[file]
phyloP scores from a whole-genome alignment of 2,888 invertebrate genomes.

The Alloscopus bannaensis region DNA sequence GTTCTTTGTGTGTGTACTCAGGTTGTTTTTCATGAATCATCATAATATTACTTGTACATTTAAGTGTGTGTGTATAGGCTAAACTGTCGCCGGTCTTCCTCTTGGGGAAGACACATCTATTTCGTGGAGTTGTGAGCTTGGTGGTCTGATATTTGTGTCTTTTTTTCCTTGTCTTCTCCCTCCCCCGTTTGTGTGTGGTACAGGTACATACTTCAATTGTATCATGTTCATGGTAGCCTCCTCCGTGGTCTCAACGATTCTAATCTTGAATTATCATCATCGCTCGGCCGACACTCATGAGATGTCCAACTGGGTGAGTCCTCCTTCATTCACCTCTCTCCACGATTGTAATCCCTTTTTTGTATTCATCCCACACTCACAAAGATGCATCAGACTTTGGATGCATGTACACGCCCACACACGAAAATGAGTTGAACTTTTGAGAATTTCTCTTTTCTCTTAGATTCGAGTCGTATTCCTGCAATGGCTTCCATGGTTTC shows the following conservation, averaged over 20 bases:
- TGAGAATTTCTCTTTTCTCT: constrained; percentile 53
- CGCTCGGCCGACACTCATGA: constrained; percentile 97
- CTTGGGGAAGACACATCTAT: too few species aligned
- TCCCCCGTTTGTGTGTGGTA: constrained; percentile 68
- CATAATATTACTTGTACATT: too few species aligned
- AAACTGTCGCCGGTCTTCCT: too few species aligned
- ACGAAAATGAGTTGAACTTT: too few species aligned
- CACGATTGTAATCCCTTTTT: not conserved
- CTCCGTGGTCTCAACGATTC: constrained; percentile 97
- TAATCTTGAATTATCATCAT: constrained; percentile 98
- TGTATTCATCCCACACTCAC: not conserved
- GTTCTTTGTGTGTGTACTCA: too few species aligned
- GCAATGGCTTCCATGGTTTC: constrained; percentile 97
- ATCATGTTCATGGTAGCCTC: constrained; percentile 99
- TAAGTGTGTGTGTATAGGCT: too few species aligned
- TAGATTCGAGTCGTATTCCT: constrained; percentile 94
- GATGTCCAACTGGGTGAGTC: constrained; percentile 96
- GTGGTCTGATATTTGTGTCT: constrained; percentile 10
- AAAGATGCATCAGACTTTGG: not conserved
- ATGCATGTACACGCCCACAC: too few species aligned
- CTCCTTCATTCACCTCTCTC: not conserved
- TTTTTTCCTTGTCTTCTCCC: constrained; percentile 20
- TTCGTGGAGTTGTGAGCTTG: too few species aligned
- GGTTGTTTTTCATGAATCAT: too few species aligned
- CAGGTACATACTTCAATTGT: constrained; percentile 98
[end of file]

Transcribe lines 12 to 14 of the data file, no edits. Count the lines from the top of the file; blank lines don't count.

- TAATCTTGAATTATCATCAT: constrained; percentile 98
- TGTATTCATCCCACACTCAC: not conserved
- GTTCTTTGTGTGTGTACTCA: too few species aligned